In the same league as the other “chu char” Chinese restaurants in Ipoh, Hoong Tho also serves various dishes but their strength lies in their noodles, and deep fried snacks served with their own concoction of sweet and sour chilli sauce.

Hands down my most favourite fried wanton in Ipoh; Hoong Tho’s version is crunchy, tasty and not smothered in grease (left). Aside from their noodle dishes, Hoong Tho serves a version of really old school fried rice; packed with “wok hei” and perfectly-balanced flavours from the rice, eggs and char siew (right)
Hands down my most favourite fried wanton in Ipoh; Hoong Tho’s version is crunchy, tasty and not smothered in grease (left). Aside from their noodle dishes, Hoong Tho serves a version of really old school fried rice; packed with “wok hei” and perfectly-balanced flavours from the rice, eggs and char siew (right)

One item you should not miss is the homemade “yue wat” or fish paste served in a myriad of ways depending on your preference. For us, we usually have them deep fried and dipped into the chilli sauce or soaking in the gravy from the noodles. The fried fish balls are packed with a bounce and sport darker, greyish tones which give away the nature of its origin — made in-house and not sourced from mass-manufactured suppliers.

Interestingly, the deep fried wanton (dumplings) have always been one of their best sellers, and it’s not hard to see why. The crispy skin enveloping the filling of minced meat was exceptional; neither a faint hint of alkaline (lye) water was detected, nor were the morsels being overly greasy and dripping in oil.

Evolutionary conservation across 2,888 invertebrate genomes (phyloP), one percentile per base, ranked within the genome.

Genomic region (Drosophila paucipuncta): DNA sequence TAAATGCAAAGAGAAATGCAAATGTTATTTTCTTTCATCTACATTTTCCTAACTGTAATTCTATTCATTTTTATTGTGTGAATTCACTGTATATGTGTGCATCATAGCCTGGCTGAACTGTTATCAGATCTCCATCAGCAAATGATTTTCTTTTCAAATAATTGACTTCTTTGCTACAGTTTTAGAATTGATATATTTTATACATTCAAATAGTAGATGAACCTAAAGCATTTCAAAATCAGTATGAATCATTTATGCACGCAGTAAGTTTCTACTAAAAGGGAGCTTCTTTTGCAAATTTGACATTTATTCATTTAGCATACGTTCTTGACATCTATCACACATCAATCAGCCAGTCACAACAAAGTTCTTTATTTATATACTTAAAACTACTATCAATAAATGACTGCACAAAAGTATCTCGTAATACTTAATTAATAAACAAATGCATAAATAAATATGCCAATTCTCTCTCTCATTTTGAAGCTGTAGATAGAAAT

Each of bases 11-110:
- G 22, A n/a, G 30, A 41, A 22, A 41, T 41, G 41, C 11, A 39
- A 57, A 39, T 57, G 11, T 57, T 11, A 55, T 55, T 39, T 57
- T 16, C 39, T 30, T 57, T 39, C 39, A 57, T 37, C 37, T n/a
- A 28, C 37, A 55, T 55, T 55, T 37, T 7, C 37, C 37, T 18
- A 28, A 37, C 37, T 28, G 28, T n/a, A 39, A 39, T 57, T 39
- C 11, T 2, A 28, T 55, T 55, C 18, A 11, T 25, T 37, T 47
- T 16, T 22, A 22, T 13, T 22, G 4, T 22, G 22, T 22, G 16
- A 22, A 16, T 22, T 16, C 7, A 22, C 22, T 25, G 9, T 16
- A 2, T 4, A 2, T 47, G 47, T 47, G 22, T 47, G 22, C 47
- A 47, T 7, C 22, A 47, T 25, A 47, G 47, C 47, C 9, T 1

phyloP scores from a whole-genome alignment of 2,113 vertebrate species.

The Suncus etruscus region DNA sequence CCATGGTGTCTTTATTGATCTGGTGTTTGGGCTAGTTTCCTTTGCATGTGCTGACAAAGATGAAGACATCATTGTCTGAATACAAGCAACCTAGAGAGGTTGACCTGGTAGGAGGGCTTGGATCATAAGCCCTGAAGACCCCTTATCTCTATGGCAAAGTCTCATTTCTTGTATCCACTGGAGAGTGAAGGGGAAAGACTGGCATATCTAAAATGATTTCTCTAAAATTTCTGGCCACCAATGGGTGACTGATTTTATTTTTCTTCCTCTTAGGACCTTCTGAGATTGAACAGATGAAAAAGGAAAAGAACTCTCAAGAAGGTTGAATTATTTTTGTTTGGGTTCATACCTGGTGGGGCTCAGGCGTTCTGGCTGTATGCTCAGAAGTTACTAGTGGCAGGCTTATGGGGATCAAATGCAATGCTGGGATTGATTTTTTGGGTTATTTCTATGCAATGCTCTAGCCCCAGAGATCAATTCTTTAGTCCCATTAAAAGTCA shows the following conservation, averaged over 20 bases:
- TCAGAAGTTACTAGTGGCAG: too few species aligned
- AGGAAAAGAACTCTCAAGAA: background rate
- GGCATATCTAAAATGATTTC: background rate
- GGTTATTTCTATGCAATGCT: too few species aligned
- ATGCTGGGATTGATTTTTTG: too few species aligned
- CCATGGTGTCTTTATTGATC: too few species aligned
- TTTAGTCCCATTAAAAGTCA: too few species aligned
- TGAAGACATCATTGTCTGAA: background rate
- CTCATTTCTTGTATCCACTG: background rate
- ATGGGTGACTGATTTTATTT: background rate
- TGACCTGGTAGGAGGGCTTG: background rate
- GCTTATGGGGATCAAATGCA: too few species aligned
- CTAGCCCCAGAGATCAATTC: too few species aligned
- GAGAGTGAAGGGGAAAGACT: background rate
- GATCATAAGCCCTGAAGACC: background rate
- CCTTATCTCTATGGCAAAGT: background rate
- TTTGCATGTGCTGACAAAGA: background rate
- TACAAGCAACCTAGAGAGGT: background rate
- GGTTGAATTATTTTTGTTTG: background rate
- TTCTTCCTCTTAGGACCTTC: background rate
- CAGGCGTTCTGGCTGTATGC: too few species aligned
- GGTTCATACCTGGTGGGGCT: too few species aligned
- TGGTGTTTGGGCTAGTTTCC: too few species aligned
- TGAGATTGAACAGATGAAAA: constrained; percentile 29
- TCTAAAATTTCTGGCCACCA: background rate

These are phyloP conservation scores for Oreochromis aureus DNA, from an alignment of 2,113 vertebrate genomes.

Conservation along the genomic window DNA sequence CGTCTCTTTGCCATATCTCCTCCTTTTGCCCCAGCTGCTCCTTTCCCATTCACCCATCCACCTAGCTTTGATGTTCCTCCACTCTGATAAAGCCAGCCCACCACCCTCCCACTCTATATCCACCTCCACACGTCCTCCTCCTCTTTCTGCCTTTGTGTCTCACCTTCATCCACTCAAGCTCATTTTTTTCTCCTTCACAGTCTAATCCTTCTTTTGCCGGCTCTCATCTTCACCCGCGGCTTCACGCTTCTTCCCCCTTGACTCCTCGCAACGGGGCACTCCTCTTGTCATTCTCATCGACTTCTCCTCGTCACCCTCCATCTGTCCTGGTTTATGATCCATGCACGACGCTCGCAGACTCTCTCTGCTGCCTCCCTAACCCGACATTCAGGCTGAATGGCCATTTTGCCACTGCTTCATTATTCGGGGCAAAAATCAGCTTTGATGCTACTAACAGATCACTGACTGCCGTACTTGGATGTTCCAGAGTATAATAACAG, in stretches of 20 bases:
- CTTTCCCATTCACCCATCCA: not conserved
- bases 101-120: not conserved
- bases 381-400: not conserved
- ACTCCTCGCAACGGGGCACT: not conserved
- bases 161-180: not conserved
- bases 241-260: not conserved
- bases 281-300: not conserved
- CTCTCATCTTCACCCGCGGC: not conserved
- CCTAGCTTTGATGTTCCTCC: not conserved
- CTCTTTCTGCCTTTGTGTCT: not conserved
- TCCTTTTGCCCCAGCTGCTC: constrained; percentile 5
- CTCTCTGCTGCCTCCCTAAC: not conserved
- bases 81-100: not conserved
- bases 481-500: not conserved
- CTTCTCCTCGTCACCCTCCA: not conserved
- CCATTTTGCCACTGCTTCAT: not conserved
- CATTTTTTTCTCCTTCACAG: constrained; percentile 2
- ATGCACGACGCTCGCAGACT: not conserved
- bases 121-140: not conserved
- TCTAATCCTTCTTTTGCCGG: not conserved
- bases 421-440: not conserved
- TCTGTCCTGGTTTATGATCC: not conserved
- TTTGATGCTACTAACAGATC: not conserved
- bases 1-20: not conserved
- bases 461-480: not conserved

Hoong Tho makes one of the rarest traditional spring rolls available nowadays; made with pork caul fat (or what we call “chu mong yau”) that has this unmistakably savoury yet pungent aroma and packed with a delicious filling of minced pork meat and liver, chopped carrots and coriander. Needless to say, this went extremely well with their chilli sauce as well.

Hoong Tho Meen is their signature noodles; yee mee in a soup infused with sweetness from the pork and shrimp, then scattered with a handful of cuttlefish powder
Hoong Tho Meen is their signature noodles; yee mee in a soup infused with sweetness from the pork and shrimp, then scattered with a handful of cuttlefish powder

If noodles and snacks sound too far-fetched to be a complete feast, then don’t worry. They serve a fabulous version of fried rice as well; the type that includes BBQ pork cubes, very finely-beaten egg omelette and chopped scallions. The “wok hei” (aroma imparted to the food from a well-heated wok and controlled fire) was evident; coming from the hands of the cooks with multiple years in the business.

And you can end the meal with a serving of their pastries; from egg tarts to savoury puffs, or even their signature cempedak butter cake but you will need to purchase the entire slab (about 8 pieces worth). Trust me, no other place in Ipoh does this better.

Walk out in pride, knowing that you dined in a legendary establishment patronised by a few generations and counting, without compromising on the quality of their ingredients, nor succumbing to modernisation.

Hoong Tho Restaurant
20, Jalan Bandar Timah, 30000 Ipoh, Perak, Malaysia.
Open for lunch and dinner. Closed on Tuesdays.

James Tan loves good food and blogs at Motormouth From Ipoh (www.j2kfm.com)